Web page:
As expected, any hopes (or fears) of a repeat of 2018's Superclásico Copa Libertadores were extinguished over the course of 48 hours this week. One of Buenos Aires' two giants nevertheless came out rather better placed than the other; the only surprise was the identity of the team that was left defeated but not down-heartened by the results of the semi-finals.
River Plate fell agonisingly short of an historic comeback in São Paulo on Tuesday when, trailing 3-0 from the opener, they dominated Palmeiras across the 90 minutes and took a 2-0 victory. Gonzalo Montiel additionally saw his would-be equaliser ruled out, Rafael Borré rattled the woodwork from a position in which it appeared impossible not to score and River also had two penalty claims turned down by VAR, whose eagle eye then failed to see a full-blooded punch to the jaw of Paulo Díaz from Palmeiras goalkeeper Weverton which would have resulted in a spot-kick.
Boca, meanwhile, fell to Santos by the same scoreline that left River so humiliated after the first leg. But for the Xeneize there would be no second chance, no opportunity to use that anger to their advantage. Just the most timid of exits for a side that prides itself on never giving up, never giving an inch in such decisive continental matches, and huge doubts on where they go from here.
Hindsight is of course always a useful yet misleading tool when constructing such narratives. River's heroics would not have been necessary had they not played such a chaotic, mistake-ridden 90 minutes in Avellaneda to begin with; and had the ties results occurred in reverse we would doubtlessly be talking about the club's psychological meltdown rather than praising one of the finest matches of the entire Marcelo Gallardo era. Nevertheless, it can be said without hesitation that Gallardo's charges went down on their own terms, playing the way their coach has always insisted upon: high-pressure, hectic football, striving for the net at all times even, as in the opener, if it leaves you open to the counter and possible goals against. The Millonario now gear up for a difficult mini-off-season likely to be filled with exit rumours and actual departures in order to balance the books, but the manner of their demise still leaves plenty of optimism for the coming year.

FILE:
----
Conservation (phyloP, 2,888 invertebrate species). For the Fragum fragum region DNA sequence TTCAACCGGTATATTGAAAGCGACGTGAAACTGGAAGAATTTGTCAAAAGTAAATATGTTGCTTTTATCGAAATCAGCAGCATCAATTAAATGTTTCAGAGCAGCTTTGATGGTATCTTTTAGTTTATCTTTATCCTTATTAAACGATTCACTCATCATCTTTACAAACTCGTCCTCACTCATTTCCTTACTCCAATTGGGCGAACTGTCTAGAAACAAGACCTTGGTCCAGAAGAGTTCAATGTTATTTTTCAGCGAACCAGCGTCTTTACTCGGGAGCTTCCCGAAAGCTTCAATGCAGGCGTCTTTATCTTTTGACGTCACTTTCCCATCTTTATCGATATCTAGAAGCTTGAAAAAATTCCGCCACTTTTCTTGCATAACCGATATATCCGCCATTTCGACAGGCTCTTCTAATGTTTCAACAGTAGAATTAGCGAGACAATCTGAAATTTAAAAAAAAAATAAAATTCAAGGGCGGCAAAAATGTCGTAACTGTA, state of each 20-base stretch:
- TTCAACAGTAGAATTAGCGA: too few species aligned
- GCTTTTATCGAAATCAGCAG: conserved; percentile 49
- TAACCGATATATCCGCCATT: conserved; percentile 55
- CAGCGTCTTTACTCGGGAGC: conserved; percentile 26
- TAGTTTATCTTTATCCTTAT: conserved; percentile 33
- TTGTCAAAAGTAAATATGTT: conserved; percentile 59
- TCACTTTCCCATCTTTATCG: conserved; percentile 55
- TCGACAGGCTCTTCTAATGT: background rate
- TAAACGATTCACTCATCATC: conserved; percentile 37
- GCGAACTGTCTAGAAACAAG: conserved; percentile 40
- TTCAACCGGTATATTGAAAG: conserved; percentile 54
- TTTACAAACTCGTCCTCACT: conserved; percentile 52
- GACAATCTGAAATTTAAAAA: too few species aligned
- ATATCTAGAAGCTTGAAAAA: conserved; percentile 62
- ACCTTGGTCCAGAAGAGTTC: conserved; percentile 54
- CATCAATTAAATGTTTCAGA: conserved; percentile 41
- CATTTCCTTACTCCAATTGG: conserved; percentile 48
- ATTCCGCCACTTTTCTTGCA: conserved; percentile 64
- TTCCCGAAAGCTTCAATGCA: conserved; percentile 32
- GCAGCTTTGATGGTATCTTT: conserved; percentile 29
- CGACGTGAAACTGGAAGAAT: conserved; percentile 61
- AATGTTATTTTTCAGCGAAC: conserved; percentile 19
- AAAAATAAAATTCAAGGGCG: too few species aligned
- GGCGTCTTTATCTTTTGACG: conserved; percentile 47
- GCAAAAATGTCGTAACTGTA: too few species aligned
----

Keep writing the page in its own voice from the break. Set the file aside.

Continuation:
Such a feeling is in scarce supply around La Boca. Carlos Tevez's desperate quest to add another Libertadores trophy to his huge collection suffered yet another unhappy ending on Wednesday as Santos ran riot, the 3-0 scoreline barely doing justice to the hosts' dominance at Vila Belmiro. Defeat does happen, but the real concern for Boca comes in the manner of losing: over 180 minutes of the semi they managed a pitiful three shots on target, and aside from a brief encouraging spell in the wake of Santos' first goal rarely threatened to find their way back into the clash.
It did not take long for an illustrious Xeneize figure of yesteryear to come out swinging. “I don't think any player goes out on the field to lose, but there were attitudes we didn't like, which were reprehensible,” former Libertadores and Intercontinental Cup-winning defender Mauricio Serna fired to TyC Sports. “They are the first to know they were not up to the task.”
Boca at least have the consolation of a final in the Copa Maradona to look forward to. On Sunday at 10.10pm, they will take on Banfield in San Juan, in a game that held secondary importance until Wednesday evening but now has become a must-win in order to stave off a potential crisis at the Bombonera. Even if they win, however, the shadow of defeat against Santos will loom large over Miguel Ángel Russo and his players, who seemed to glimpse the road to a seventh Libertadores triumph clear ahead with River's elimination but now are once more lost in the wilderness and mourning yet another Copa disaster.